Dinner and a Show

Alfio and his Caesar salad. Is it common for most people to think their Dad as a rock star? Mine definitely has earned that status in his industry.

My father's restaurant career spans five decades and two separate countries. When he first set foot in a Philadelphia dining room he didn't speak the language and was starting again at the very bottom, as a bus boy. By the time he officially retired and closed the doors of the restaurant in Glenside that bore his name, there were a lot of regulars and friends that knew they would miss his table-side showmanship.

But my father is part of a generation that doesn't seem to know the meaning of retirement.

I can't be sure whose idea it was. Maybe it was my sister who asked, maybe it was my father who offered, but I can be very sure that he signed on more than willingly to appear at my sister's shop twice a month and bring his Caesar salad show.

The Caesar salad experience includes Alfio's show.

Alfio's Caesar salad was the winner of the Philadelphia Magazine's Best of Philly award for years not just because my father was one of a few that continued making the salad following the original recipe, but because of his table-side showmanship. His routine always included lots of playful banter, a bit of pepper mill juggling, sleight of hand, jokes, lots of charm. . . and an exceedingly large custom made wooden salad bowl.

I brought Dad into the studio to make some promotional photographs for my sister's store, and had him make his salad while I photographed some of the steps. There are lots of image options she can use for social media.

It's definitely worth short ride for anyone living in the Philadelphia area to come get some Caesar salad, meet the man, and taste what a Caesar salad should be.

Alfio is at Ana's Corner Shop on the last Friday and Saturday of every month from 11AM to 7PM. 3310 North Wales Road , East Norriton, Pennsylvania 19403

Gnocchi on the 29th

Gnocchi A bit more than a week ago, with the 29th of May looming ahead in the calendar, I had absolutely nutty idea that I should make gnocchi and observe a tradition from my childhood in Argentina: eating gnocchi on the 29th of the month.

Depending on who you ask, the tradition either stems from stretching grocery money as far as possible the day before payday or from an even older Italian tradition having to do with a saint. The way I remember it, you eat gnocchi on the 29th, put money under your dish, and prosperity will come to you. I am not much for superstition, but the tradition is a good excuse for spending a few hours cooking with family and then enjoying the fruits of your labor together.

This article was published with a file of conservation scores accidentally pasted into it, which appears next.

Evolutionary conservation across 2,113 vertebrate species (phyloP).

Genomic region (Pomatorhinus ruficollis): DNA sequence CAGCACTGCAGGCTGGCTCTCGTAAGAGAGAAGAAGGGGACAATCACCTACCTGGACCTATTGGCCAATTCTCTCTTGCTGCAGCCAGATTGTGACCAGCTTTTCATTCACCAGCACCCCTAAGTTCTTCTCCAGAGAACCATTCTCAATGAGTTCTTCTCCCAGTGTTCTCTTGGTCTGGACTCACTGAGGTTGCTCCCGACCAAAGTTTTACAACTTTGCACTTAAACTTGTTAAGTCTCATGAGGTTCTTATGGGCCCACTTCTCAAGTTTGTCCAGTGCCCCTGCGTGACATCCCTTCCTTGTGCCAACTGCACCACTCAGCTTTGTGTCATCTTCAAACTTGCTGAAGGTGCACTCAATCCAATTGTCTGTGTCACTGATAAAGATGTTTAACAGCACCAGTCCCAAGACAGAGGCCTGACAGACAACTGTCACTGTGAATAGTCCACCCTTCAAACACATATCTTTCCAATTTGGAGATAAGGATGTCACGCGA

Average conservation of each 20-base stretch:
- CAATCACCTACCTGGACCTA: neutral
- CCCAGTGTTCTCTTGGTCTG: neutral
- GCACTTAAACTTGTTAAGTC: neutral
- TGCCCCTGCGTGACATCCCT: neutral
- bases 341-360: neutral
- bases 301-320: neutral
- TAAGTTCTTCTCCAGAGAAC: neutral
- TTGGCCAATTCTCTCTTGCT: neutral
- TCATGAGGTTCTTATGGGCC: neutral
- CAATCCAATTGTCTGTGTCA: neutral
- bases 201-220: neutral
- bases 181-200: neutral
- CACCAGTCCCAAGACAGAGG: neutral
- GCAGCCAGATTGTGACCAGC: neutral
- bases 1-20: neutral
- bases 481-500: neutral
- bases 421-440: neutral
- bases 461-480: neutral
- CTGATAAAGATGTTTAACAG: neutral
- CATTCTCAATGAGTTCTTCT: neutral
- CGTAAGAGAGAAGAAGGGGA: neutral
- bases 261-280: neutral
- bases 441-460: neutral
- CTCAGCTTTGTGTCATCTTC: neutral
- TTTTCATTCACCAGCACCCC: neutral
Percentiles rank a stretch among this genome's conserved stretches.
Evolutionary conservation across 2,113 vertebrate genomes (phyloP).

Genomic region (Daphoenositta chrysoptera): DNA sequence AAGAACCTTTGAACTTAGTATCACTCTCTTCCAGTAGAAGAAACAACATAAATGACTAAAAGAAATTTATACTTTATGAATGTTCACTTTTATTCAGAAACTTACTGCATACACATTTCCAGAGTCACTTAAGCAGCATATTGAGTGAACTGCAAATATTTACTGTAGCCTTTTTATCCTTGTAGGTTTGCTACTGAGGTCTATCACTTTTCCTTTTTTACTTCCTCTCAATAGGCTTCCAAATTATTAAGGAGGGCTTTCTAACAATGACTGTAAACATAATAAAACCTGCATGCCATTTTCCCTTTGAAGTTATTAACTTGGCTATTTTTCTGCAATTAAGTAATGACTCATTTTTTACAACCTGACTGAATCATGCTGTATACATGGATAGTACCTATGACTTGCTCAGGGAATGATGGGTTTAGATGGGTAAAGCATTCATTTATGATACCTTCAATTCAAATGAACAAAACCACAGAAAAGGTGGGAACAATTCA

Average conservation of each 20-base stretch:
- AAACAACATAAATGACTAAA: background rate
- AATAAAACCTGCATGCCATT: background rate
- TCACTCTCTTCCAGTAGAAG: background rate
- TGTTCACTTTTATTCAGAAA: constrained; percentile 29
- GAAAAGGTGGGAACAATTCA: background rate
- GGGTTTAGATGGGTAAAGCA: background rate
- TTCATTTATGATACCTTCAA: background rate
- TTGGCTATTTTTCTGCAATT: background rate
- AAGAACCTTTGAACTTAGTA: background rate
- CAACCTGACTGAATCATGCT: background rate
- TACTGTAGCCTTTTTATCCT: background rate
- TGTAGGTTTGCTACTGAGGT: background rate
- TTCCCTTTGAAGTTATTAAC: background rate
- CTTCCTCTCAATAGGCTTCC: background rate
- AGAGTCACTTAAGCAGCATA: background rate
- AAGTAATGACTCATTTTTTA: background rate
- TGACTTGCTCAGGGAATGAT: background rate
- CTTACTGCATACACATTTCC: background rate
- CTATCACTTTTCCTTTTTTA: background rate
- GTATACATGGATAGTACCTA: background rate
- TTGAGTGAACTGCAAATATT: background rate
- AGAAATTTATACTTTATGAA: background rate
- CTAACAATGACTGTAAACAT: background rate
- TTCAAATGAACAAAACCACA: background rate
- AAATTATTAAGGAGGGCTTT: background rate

So, how about making this an ongoing tradition? I think I might do this again next month. All it really requires is a few hours and a handful of cheap ingredients. I looked through a few of my cookbooks and found most recipes call for eggs. My copy of the CIA cookbook (Culinary Institute of America, not the intelligence agency) had an even sillier recipe that called for eggs, extra egg yolks, nutmeg, etc. My attitude is to keep things simple and basic. The most basic recipe is below:

Gnocchi Recipe

makes enough for 4

  • 1lb russet potatoes
  • 1 teaspoon salt
  • 1 cup of all purpose flour

I did say keep it simple, but ideally you need one semi special tool: a potato ricer. A sort of overgrown garlic press that mashes potatoes a nice even soft texture that will make for nicer dough.

Potato Ricer

Boil your pealed potatoes until they are just tender, pass them through the ricer while they are still hot (if you let them cool you will have a heck of a time doing this, as they'll get harder).

Riced Potatoes

Go ahead and pour out your mound of (now warm) riced potatoes onto your clean kitchen table. Knead the salt and the flour into the potatoes. More or less flour might be needed depending on the moisture of the potatoes, add the flour in slowly until the dough no longer sticks to your hands.

Cutting the gnocchi

Take a little bit of dough and roll it into a snake shape and then cut it into pieces about an inch long. A little bit of flour can be used to keep it from sticking to your hand, table, knife, etc.

Rolling the gnocchi

Now take the small pieces of dough and roll them with your thumb against a fork. This will give the gnocchi a curved, shell shape and a ridge decoration on the outside. Flour helps here also to keep the dough from sticking. I used a wooden tool that I believe is actually meant for grating ginger, but worked for my purposes really well.

Lay out your gnocchi on a clean towel directly on your table or on a cookie sheet. It helps to enlist help for the cutting and rolling steps, this is where most of the preparation time goes.

Drop the gnocchi into salted boiling water. When the pasta rises to the top the gnocchi are fully cooked. Scoop them up with a slotted spoon and into your favorite serving dish, add the sauce of your choice, toss together, and enjoy.

Oh. . . and don't forget to put some money under your dish!

Gnocchi in Rosa Sauce